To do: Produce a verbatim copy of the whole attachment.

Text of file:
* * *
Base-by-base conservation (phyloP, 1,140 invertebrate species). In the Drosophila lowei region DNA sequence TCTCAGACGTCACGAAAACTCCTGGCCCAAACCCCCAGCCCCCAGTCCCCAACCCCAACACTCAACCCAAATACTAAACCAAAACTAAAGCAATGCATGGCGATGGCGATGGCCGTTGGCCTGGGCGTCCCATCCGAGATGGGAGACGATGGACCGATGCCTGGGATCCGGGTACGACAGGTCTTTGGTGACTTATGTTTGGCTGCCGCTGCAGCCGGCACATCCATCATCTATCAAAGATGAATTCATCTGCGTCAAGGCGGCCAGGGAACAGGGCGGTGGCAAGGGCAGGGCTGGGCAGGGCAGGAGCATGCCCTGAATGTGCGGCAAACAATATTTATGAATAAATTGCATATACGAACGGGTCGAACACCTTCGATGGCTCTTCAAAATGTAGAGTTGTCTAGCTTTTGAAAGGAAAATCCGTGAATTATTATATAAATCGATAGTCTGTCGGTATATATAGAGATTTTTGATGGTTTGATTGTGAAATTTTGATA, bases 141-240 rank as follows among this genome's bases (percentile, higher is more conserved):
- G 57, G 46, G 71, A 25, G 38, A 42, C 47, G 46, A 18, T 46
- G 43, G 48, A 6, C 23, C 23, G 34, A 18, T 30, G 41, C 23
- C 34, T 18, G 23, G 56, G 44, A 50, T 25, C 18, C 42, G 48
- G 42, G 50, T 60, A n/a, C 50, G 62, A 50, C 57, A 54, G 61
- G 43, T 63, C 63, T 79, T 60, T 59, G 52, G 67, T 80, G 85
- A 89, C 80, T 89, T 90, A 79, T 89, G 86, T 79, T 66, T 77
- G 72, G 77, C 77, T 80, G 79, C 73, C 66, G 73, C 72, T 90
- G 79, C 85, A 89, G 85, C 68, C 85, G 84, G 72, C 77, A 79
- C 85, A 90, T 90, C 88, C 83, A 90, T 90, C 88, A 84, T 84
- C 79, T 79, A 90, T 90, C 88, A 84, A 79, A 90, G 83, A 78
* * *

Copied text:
Base-by-base conservation (phyloP, 1,140 invertebrate species). In the Drosophila lowei region DNA sequence TCTCAGACGTCACGAAAACTCCTGGCCCAAACCCCCAGCCCCCAGTCCCCAACCCCAACACTCAACCCAAATACTAAACCAAAACTAAAGCAATGCATGGCGATGGCGATGGCCGTTGGCCTGGGCGTCCCATCCGAGATGGGAGACGATGGACCGATGCCTGGGATCCGGGTACGACAGGTCTTTGGTGACTTATGTTTGGCTGCCGCTGCAGCCGGCACATCCATCATCTATCAAAGATGAATTCATCTGCGTCAAGGCGGCCAGGGAACAGGGCGGTGGCAAGGGCAGGGCTGGGCAGGGCAGGAGCATGCCCTGAATGTGCGGCAAACAATATTTATGAATAAATTGCATATACGAACGGGTCGAACACCTTCGATGGCTCTTCAAAATGTAGAGTTGTCTAGCTTTTGAAAGGAAAATCCGTGAATTATTATATAAATCGATAGTCTGTCGGTATATATAGAGATTTTTGATGGTTTGATTGTGAAATTTTGATA, bases 141-240 rank as follows among this genome's bases (percentile, higher is more conserved):
- G 57, G 46, G 71, A 25, G 38, A 42, C 47, G 46, A 18, T 46
- G 43, G 48, A 6, C 23, C 23, G 34, A 18, T 30, G 41, C 23
- C 34, T 18, G 23, G 56, G 44, A 50, T 25, C 18, C 42, G 48
- G 42, G 50, T 60, A n/a, C 50, G 62, A 50, C 57, A 54, G 61
- G 43, T 63, C 63, T 79, T 60, T 59, G 52, G 67, T 80, G 85
- A 89, C 80, T 89, T 90, A 79, T 89, G 86, T 79, T 66, T 77
- G 72, G 77, C 77, T 80, G 79, C 73, C 66, G 73, C 72, T 90
- G 79, C 85, A 89, G 85, C 68, C 85, G 84, G 72, C 77, A 79
- C 85, A 90, T 90, C 88, C 83, A 90, T 90, C 88, A 84, T 84
- C 79, T 79, A 90, T 90, C 88, A 84, A 79, A 90, G 83, A 78